Solving for hard things: How better data led to better sales at Mulberry
Principal Data Scientist, Datatonic
Sometimes you can have too much of a good thing. In our new series, learn how partners like Datatonic are helping Mulberry and other retailers make sense of their bagfuls of data.
Welcome to Solving for Hard Things, a new series that showcases why business and technical partners are one of the most important components of any successful innovation initiative — often just as important as the technology itself. In our first edition, we hear from Sebastian Wolf, principal data scientist at Datatonic, on how the company helped Mulberry get its arms around a mountain of customer data to boost sales.
If you know fashion and you know bags, you likely know Mulberry. This quintessentially British fashion house offers made-to-last accessories available in 120 owned and partner stores in 25 countries. That’s a lot of bags — and with each sale comes a lot of data.
Such information has become incredibly valuable to modern businesses, particularly those in the retail space. Data collection gives retailers the ability to draw deeper insights than ever before, both on the micro and macro level, with far more detailed information available.
All of this new data can cause added headaches, however.
If teams start receiving exponentially more data points, it can become exponentially harder to gather all of this information, let alone draw insights from it. And when data is too chaotic, it can lead to data silos and swamps, which gives you an incomplete picture of your information, leading to poor business decisions.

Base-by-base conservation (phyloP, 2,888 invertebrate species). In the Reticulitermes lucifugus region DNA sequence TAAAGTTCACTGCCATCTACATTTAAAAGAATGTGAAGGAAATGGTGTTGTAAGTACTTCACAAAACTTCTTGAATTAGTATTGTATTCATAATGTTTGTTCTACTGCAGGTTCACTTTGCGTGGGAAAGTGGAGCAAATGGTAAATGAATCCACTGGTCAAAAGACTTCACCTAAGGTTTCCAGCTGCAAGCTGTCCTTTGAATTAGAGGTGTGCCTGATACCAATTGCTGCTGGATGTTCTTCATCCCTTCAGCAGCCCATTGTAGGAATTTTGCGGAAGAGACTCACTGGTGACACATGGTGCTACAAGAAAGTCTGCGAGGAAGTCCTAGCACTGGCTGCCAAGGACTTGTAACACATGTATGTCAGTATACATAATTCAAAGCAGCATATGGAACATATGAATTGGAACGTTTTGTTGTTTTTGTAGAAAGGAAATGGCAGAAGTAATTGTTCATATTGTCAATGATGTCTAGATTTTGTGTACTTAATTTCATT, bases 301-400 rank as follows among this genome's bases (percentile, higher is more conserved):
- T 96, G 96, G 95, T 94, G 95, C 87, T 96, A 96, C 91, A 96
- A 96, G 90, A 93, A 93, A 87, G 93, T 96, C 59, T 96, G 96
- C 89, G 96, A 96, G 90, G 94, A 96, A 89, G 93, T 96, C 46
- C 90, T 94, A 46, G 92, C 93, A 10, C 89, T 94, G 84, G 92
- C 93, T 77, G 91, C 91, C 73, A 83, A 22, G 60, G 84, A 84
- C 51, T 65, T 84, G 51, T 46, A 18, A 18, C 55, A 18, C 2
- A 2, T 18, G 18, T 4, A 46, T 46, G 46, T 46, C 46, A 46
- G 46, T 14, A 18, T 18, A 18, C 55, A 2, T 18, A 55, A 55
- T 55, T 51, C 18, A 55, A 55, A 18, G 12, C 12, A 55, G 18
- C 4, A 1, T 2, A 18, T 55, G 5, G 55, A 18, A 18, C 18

It was a problem Neill Randall, Mulberry's cloud solutions architect, came to know all too well.
“All the data at Mulberry was coming in at different times, from different silos, in different formats, into different systems, making it impossible to gain end-to-end visibility," Randall said. "To create a global view of our stock, products, and customers, we needed to bring all that information together."
If this sounds familiar, you're far from alone. Datatonic recently worked with Mulberry to help it get more out of the data it's gathered from the 2.7 million customers who have shopped at those 120 owned and partner stores, as well as online transactions and other venues.
Here's three key areas where we worked together on improving analytics, which other enterprises might consider, too:
Searchable, networked databases — When data is spread out, it’s much harder to see patterns, especially if it leads to data silos. With cloud-based data warehouses like BigQuery, retail businesses can quickly track, sort, and analyze data from anywhere, all in one place.
Machine learning — Sorting the data of over two million customers can be done, but most of the patterns you’ll find are large, general ones. To really reach your audience, you need deeper trends – sometimes at the individual customer level. ML solutions like Datatonic's do the sorting for you, so you can go from info to insights to action quicker.
Enhanced targeting — Once Mulberry had deep insights, they were able to put out more personalized advertising. By speaking more to each customer’s needs, the click-through rate increased by 37% and return on ad spend improved by 110%.
By letting data and the cloud help drive their sales strategies, Mulberry saw a 25% increase in online sales.
If your business is gathering too much data too quickly to comprehend, these tactics may be able to help. With the right cloud service, data warehouse, and machine learning solutions, you can consolidate your data and continuously watch for new insights as customer needs change.